When You’re Writing Speculative Fiction and the Culture Around You Goes Bonkers

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3 years ago when I started the Ansible series, I wanted to continue my SF/F explorations of the Near East, this time imagining that in the world after climate change (and projecting from today’s current and extensive investments in higher education in the Near East) that history may swing around and the Near and Middle East and Southeast Asia would lead the world in science, mathematics, technology, and long-distance exploration in my 25th-century imagined future. As has happened before in history.

So I set out to write the stories of intergalactic exploration and time travel through the eyes of Islamic explorers from Iran, Indonesia, Arabia, Egypt, the Sudan, etc. … I really didn’t think of it much as a ‘statement,’ political or otherwise. It was speculative fiction, speculating about possible futures and about time travel and space travel and what one might find out there, and what you might bring with you when you did find it. And about the utter loneliness of reaching across such vastnesses of space and time.

Over the course of those three years, however, my country has gone absolutely raving bonkers. I mean, it was bonkers before. But now it’s completely unfettered-bonkers.

Which is how I find myself at conventions explaining to certain individuals that no, I am not writing about terrorists. That yes, there are Muslim scientists. Many, in fact. That no, this is not an “Islam-takes-over-the-world” dystopia, and no, for the love of God, fellow author, I don’t want to read your “Islam-takes-over-the-world” dystopia. And that if you would just read a damn history book once in a while or learn anything at all about the many, many cultures of Asia and Africa, you might not be as shocked by a science fiction book with a hijabi botanist on the cover. And if you really get combative with me, I’ll lose patience and explain to you how the first story of interstellar exploration was written by a 13th-century Arab. If you can’t handle speculative fiction that speculates about how other cultures would approach first contact, get. Find yourself another author who will cater to the tiny-ness of your world.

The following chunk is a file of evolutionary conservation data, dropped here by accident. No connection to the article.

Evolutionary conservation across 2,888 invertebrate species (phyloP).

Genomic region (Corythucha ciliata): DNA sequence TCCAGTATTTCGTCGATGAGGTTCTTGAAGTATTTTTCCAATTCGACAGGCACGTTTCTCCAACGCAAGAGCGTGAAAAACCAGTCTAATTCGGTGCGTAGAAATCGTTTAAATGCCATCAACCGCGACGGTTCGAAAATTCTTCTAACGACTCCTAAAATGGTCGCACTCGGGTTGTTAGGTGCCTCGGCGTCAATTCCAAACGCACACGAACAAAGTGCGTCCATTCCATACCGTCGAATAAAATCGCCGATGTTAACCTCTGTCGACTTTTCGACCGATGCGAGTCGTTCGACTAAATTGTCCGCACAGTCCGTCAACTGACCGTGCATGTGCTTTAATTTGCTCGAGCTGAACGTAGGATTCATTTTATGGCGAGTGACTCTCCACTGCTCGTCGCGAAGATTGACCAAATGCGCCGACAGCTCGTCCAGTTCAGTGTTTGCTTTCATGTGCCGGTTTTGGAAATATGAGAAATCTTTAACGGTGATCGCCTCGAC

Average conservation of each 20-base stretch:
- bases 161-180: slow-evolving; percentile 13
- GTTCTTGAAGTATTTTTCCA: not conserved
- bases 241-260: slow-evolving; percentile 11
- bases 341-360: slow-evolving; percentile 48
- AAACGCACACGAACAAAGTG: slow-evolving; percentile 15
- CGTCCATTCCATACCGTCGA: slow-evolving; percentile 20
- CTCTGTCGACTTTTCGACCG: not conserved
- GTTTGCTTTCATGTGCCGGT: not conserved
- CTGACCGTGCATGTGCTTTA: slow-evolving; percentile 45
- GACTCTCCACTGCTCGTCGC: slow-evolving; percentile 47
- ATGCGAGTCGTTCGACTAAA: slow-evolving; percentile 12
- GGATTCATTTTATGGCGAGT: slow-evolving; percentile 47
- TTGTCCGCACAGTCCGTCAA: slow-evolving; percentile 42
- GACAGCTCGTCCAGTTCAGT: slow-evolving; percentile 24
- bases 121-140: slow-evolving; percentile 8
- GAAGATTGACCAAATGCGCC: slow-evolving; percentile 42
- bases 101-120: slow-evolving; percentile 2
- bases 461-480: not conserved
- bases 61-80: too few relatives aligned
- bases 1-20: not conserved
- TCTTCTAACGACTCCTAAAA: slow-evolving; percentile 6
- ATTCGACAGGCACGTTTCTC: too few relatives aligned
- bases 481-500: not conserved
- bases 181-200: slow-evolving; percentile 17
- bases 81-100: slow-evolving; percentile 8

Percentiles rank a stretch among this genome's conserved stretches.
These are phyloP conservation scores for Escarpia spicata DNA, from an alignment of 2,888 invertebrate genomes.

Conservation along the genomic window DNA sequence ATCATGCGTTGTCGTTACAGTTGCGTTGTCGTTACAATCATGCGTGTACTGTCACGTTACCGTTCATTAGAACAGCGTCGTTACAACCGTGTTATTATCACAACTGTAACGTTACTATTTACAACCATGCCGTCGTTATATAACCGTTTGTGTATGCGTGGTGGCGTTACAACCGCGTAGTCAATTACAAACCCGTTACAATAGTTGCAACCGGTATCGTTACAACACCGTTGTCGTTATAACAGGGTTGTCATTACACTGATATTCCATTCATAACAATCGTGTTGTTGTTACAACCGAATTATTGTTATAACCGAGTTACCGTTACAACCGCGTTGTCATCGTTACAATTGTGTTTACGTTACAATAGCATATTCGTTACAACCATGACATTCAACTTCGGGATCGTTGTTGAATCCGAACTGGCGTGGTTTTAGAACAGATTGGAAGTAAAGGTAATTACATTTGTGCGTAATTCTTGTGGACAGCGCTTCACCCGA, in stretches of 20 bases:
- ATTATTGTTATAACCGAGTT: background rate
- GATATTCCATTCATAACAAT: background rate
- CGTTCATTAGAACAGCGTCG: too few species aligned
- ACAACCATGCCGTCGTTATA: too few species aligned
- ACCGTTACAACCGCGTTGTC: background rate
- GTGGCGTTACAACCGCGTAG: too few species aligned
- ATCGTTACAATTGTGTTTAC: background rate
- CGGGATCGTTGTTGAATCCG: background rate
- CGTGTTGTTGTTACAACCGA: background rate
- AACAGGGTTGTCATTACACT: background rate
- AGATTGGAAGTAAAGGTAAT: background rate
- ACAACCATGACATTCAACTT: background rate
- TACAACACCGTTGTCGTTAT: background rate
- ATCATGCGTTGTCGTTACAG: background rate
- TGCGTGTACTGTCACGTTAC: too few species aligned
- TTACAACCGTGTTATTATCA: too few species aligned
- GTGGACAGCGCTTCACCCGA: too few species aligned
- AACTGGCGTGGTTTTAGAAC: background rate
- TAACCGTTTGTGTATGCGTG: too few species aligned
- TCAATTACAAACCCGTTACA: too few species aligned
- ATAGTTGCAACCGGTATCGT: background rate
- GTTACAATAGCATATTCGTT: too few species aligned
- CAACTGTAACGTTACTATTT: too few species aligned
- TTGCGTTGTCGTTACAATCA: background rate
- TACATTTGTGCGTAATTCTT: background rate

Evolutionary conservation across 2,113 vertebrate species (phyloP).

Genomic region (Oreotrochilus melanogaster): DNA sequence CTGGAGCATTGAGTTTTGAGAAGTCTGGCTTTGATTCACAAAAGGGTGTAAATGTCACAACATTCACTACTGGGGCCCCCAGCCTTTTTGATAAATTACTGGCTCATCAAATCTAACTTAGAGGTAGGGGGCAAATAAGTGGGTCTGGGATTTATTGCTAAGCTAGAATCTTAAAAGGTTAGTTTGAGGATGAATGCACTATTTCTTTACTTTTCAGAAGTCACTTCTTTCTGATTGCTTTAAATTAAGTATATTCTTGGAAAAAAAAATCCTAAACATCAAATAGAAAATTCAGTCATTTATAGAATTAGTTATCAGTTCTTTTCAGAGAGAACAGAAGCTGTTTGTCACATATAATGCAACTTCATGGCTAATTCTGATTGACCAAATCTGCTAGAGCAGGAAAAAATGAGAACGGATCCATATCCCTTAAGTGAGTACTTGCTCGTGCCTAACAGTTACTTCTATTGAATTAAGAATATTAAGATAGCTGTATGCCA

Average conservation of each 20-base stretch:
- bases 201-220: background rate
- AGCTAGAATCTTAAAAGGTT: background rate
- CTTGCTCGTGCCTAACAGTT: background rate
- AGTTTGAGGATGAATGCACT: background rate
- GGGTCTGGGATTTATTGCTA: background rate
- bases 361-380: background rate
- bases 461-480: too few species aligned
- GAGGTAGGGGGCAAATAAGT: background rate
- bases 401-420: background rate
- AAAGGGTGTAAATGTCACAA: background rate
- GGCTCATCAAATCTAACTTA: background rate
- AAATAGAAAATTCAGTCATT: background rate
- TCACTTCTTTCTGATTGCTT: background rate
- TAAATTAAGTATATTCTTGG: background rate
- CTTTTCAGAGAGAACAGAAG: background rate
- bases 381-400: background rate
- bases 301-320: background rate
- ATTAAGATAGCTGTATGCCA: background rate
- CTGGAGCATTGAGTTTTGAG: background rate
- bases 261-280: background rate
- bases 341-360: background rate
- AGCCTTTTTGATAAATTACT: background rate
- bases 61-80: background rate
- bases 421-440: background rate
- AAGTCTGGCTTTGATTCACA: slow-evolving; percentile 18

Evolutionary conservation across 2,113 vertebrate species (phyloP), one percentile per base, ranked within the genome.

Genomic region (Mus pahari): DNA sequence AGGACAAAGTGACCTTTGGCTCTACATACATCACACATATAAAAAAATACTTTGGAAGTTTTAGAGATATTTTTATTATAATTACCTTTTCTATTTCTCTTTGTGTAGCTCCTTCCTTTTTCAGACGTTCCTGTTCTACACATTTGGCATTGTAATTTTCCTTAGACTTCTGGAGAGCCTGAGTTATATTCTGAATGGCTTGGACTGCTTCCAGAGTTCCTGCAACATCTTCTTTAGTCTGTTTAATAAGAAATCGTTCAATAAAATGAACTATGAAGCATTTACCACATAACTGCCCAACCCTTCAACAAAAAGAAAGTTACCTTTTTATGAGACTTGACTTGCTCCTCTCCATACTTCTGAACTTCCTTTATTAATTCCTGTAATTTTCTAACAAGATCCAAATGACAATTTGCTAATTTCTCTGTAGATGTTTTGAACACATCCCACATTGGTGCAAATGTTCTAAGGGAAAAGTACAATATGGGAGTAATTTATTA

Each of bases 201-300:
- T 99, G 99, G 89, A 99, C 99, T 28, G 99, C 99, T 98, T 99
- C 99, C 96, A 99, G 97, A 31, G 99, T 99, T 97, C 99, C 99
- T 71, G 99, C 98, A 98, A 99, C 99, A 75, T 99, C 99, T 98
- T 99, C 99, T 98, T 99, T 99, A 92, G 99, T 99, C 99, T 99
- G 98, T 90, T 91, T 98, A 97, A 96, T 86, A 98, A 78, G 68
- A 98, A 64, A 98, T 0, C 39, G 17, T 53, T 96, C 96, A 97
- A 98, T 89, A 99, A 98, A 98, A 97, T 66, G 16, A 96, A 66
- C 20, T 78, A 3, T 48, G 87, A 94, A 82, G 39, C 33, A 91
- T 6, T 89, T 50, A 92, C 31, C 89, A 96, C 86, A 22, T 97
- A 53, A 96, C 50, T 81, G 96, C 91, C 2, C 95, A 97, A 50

Fortunately, even today, the larger percentage of readers who stop by are genuinely intrigued. They actually want some speculation in their speculative fiction, and most don’t bring with them a requirement that a fictional twenty-fifth century conform to their prejudices.

They just want a really good story, and they still have enough curiosity to want to see the stars through more eyes than their own.

And that gladdens me.

Stant Litore

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